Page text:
When we write computer programs we are telling the computer to do something. It then makes sense, on some level, to understand how computers actually work.

When you want to add two numbers together there are a number of ways to do it. If you want to add one to a number, in C you would write something like “i++”. This translates directly to the assembly language instruction “inc {register}” where register is eax or whatever. This is how computers work.

When you write programs in a FP language you are not allowed to do this or to think like this. You are intended to think in a type of abstraction where the answer is not stored as a variable. In other words, you are living in some sort of fantasy abstraction where, despite the computer giving you the exact same answer, it is not actually doing so. Observe:

ghci> succ 5

6

What just happened? Technically, “i++”. This is what the computer is actually doing. But you are living in a fantasy world — a complete construct — in which this did not happen. Now here’s the problem. Here’s where the retardation happens. Because the language itself relies on the fantasy world being real, it has to escape the fact of what actually happens in machine language in surprisingly obtuse ways.

This is the first level of retardation. You define a function, add(x, y) to return the value x + y.

So that every time you want to add x + y, you don’t simply type x + y. You type add(x,y) (or add x y).

Do you see what just happened there? You’ve not only introduced a function call, you’ve introduced at least a stack push and pop for variables and results.

Why?

Because you’re making the computer think like a human instead of bothering to understand how the computer actually works.

And the absolute best thing that you can say about such a mockery is that it is pointless, because writing “add x y ” or “x + y” does the exact same thing, and it is the compiler who decides how to implement it. At this level, functional programming is simply people living in a dream world and the computer doing things in an un-natural way for no particular reason.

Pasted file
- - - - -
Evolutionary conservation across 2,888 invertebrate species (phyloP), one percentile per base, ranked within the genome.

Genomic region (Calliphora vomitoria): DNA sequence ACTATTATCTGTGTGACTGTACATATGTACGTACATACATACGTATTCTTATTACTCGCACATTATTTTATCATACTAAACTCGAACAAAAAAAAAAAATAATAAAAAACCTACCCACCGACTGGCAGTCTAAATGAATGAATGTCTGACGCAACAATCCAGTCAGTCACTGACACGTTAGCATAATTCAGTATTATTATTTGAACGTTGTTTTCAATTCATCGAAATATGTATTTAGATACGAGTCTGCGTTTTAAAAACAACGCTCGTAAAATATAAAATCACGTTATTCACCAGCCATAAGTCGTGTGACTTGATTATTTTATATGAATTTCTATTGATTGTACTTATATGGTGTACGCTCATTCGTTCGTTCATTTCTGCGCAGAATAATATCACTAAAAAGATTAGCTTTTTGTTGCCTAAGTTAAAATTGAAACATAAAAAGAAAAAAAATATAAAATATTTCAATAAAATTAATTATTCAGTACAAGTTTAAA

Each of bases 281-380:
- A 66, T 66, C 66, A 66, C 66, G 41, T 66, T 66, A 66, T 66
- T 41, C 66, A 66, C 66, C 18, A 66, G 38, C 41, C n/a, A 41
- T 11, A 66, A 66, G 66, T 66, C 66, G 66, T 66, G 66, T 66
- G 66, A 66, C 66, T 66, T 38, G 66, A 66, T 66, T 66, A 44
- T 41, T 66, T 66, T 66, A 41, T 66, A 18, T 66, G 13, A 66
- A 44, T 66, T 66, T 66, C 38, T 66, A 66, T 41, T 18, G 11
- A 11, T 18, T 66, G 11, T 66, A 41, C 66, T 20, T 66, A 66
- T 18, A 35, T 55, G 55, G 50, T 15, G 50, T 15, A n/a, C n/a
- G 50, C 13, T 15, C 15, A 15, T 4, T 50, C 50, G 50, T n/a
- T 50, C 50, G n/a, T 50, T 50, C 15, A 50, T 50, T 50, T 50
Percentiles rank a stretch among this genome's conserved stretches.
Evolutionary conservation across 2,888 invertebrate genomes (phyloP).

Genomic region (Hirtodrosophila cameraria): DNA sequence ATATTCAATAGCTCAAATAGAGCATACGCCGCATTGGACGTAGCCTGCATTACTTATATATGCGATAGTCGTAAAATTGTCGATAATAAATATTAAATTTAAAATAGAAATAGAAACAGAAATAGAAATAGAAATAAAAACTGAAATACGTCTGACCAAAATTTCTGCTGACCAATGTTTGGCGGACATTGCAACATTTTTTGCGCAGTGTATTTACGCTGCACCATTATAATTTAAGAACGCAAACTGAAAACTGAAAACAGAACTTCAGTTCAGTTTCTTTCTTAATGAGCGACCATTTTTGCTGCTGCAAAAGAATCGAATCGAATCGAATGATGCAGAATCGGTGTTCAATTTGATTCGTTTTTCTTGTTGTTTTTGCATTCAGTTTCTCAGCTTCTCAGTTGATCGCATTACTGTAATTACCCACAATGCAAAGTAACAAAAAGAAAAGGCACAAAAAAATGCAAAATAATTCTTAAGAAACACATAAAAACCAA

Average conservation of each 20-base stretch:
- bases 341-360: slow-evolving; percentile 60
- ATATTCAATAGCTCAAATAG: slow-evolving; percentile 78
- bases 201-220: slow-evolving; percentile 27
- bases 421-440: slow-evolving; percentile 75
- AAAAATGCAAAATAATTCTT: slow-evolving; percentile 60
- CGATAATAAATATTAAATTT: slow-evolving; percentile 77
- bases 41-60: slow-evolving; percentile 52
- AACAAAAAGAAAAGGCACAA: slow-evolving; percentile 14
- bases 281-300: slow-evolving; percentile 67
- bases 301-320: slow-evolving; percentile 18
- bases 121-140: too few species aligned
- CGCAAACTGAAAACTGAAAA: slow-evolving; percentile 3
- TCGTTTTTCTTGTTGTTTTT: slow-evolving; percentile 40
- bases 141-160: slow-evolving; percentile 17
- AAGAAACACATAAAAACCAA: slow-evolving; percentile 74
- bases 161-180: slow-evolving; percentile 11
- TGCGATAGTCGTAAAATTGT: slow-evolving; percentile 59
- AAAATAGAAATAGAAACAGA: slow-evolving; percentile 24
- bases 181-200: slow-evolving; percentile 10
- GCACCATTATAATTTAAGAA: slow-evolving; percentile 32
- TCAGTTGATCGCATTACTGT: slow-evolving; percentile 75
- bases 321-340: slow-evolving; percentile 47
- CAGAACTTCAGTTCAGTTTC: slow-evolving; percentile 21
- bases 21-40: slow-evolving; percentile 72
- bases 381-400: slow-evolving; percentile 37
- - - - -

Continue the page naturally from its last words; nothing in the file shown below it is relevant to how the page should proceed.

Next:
Retardation Level 2

In “So you want to be a functional programmer” part 2, we are introduced to this:

and by the end of the section we get the following quote (which FP is intended to “solve”): “If only we could pass a function as a parameter…”

What the actual firetruck? You just did. What is the difference between func(regex, phone num) and regex.(phone num)? Ruby made it’s life out of examples of the first kind.

Why FP is Considered Harmful

FP in general is considered harmful because it overabstracts arbitrary machine code into functions, based on arbitrary rules that have no basis in the physical reality of how a computer operates. Based entirely on theories such as, we are too stupid to keep track of named variables or even registers (I assure you, the computer has no such trouble). Thus needlessly adding complexity. Basically, for every function such that func x = operation x, func x simply becomes a macro for operation x. There is never any reason not to just write an imperative language via operation x. And whatever you gain via lazy execution you will lose vs speed even if only because the compiler is forced to do a check for existence on every variable, and the more minute the variable the heavier the check becomes, especially for large loops (like rightTriangles in learnyouhaskell).

In the end you get harmed because your code runs slower than it has to, and you didn’t learn anything about how the machine works. All you learned was some abstraction somebody made up with no connection to the physical reality. By slower I mean a thousand times slower and worse. We’re not talking a little bit. It’s never acceptable to be a thousand times or more less efficient than C code. When this happens it means you are a bad programmer, either because you cannot, or will not (have chosen not to be able to) write effective code.

FP has become something of a social virus. No one actually uses it for anything real but a small number of people are obsesses with it (like LISP) despite it simply being bad, not the right way to do things, they drink the koolaid and start making friends within the FP community and shunning outsiders as a way of self-validation. The worst of these cults can take generations to die out.

By Serena

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